By Eileen Persike
Ten days before Christmas, and all through Crescent School, all the students were restless, but everything was cool.
The future business leaders were on their way, to help Ms Pekoc’s first graders say, “Hey!”
To the big guy in red who says ho ho ho, “I’ve been real good, Santa, don’t you know?”
Please bring a puppy, a bracelet, a kitty, a snake.
Rest assured, said the high schoolers;
We’ll get the letters to Santa Claus before you wake!
Rhinelander High School Senior Haley Sisel remembers what it
was like to be in elementary school, looking up to the high school kids who would stop by her classroom. Now, as an officer for Future Business Leaders of America (FBLA/DECA), Haley and her peers are in the position to be the mentors and role models.
“We’ve been doing Santa letters for the past few years,” Sisel said. “The kids love it and get to interact with positive role models and we love coming here and seeing them.”
To prepare her first graders for letter writing, teacher Hilary Pekoc gave the students a quick refresher on what goes into a well-written and polite letter to Santa Claus.
“Please… don’t forget to say “please, may I have a” bunny,” Ms Pekoc told the class. “This is just a practice letter, so you ask for something that you would like Santa to bring you.”
The children began their “sloppy copies” so they could re-write the letters using their best penmanship. When the older students arrived – four young men at first, to the delight of the boys in the class, it was time to think big.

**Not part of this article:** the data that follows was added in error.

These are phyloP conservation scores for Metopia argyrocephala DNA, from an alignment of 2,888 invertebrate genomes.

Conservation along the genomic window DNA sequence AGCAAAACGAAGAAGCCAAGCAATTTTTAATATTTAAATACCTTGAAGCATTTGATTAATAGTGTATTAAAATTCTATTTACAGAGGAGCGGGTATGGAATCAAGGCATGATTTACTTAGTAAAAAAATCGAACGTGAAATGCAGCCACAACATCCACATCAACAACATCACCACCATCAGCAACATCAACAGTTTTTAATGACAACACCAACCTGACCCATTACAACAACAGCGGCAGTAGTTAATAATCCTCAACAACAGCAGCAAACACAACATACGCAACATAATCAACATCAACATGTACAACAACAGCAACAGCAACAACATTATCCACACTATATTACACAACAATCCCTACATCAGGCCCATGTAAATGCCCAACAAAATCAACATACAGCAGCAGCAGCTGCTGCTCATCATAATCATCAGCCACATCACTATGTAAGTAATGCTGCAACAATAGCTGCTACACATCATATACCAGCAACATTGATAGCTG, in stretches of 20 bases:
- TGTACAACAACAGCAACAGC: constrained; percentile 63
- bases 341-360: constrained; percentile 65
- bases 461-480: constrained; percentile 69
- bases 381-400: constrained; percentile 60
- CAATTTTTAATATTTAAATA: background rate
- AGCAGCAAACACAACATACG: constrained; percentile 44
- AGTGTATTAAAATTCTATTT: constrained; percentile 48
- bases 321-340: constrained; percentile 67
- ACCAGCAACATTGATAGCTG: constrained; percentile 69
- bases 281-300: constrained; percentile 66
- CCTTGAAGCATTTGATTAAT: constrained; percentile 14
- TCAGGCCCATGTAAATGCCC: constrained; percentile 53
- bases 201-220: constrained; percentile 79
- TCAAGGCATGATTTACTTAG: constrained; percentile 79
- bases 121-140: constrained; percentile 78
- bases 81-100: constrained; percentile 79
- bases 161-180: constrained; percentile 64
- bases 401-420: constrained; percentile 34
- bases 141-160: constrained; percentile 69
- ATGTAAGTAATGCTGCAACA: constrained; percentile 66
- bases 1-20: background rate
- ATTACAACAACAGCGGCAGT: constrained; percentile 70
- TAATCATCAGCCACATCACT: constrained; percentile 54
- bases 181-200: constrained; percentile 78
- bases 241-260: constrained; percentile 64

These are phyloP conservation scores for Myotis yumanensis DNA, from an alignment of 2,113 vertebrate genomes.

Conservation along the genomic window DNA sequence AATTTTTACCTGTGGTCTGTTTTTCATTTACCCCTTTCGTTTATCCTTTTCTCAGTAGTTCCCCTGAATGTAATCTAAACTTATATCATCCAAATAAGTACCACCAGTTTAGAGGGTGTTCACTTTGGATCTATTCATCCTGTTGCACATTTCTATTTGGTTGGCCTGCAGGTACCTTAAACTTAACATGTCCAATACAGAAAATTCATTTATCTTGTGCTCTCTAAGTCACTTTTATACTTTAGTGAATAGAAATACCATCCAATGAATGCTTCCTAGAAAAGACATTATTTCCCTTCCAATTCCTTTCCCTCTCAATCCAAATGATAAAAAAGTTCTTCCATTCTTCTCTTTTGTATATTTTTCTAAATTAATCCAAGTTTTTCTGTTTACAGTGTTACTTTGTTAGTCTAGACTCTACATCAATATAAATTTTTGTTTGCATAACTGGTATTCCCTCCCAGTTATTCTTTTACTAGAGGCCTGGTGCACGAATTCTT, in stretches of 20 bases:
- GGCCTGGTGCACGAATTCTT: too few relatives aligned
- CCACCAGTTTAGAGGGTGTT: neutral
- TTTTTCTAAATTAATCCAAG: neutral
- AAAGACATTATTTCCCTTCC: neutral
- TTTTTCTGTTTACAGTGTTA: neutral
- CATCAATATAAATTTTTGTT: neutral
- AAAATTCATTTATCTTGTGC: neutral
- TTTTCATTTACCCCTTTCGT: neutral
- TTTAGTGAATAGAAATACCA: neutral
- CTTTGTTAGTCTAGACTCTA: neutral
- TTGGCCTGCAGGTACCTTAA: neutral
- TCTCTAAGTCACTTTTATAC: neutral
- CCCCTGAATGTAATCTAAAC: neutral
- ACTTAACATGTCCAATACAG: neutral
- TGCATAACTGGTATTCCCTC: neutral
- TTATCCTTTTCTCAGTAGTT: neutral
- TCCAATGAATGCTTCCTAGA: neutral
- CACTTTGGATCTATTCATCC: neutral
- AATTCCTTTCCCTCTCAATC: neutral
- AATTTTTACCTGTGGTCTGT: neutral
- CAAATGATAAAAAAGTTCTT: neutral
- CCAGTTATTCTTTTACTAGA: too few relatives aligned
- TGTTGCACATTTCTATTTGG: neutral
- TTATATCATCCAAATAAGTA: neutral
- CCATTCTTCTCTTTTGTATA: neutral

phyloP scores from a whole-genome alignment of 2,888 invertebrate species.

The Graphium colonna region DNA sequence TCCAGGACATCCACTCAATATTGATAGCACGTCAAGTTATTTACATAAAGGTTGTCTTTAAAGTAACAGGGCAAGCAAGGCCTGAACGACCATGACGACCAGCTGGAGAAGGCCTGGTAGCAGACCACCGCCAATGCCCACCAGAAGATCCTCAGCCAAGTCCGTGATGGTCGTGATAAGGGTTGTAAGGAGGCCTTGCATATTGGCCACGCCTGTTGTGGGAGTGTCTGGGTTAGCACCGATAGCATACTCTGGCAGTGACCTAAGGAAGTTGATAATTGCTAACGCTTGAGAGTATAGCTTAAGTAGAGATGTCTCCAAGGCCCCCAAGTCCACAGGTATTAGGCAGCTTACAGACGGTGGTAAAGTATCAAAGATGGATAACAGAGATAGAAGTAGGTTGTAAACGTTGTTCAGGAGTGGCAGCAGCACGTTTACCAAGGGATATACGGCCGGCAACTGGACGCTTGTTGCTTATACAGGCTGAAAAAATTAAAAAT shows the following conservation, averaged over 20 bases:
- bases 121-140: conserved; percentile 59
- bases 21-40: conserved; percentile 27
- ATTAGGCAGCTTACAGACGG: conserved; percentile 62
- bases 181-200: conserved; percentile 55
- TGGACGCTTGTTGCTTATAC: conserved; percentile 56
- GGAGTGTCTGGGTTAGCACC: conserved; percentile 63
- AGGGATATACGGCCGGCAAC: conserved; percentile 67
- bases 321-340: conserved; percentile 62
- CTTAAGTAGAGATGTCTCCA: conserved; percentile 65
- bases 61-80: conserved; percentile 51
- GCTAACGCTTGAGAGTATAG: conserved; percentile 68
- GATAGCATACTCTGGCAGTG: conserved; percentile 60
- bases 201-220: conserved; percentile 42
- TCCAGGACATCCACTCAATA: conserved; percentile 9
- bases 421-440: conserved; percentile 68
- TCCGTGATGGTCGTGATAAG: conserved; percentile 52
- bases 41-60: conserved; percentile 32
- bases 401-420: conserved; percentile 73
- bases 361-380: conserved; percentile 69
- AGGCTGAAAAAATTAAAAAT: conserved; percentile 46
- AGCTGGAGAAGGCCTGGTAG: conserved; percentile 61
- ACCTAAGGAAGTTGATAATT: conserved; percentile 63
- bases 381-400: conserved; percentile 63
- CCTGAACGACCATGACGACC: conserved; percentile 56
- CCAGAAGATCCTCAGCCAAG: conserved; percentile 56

A bounce house. A puppy. A giant robot. A dirt bike, skates and more video games than could be named, were announced with glee and added to the lists. The older students assisted with spelling and punctuation, kept the first graders focused and in their chairs, and relived a time when letters to Santa were are part of every Christmastime preparation.
As much as the high school students enjoyed their time with the youngsters, for some, like Sisel, this project serves a dual purpose. In addition to performing community service projects, members of FBLA/DECA also have competitions. Sisel and a few classmates decided to use the groups’ community service project for their competitive event this year.
“We thought, what could we do that would be really different and that the judges would be wowed by?” She explained. “And then we thought of the Santa letters.”
The requirements for the completion include writing a 30-page paper documenting the hows and whys of the project, among other things.
“We’re also going to take some pictures and videos, interview the kids and ask them whether they would ever consider joining DECA, how were they influenced by the students who came to help with the letters, what did they ask Santa for, and incorporate all of that into our presentation.”
For now the FLBA/DECA students will send those letters to the North Pole before Santa loads his sleigh, filling it with dirt bikes and new pets and takes off and away.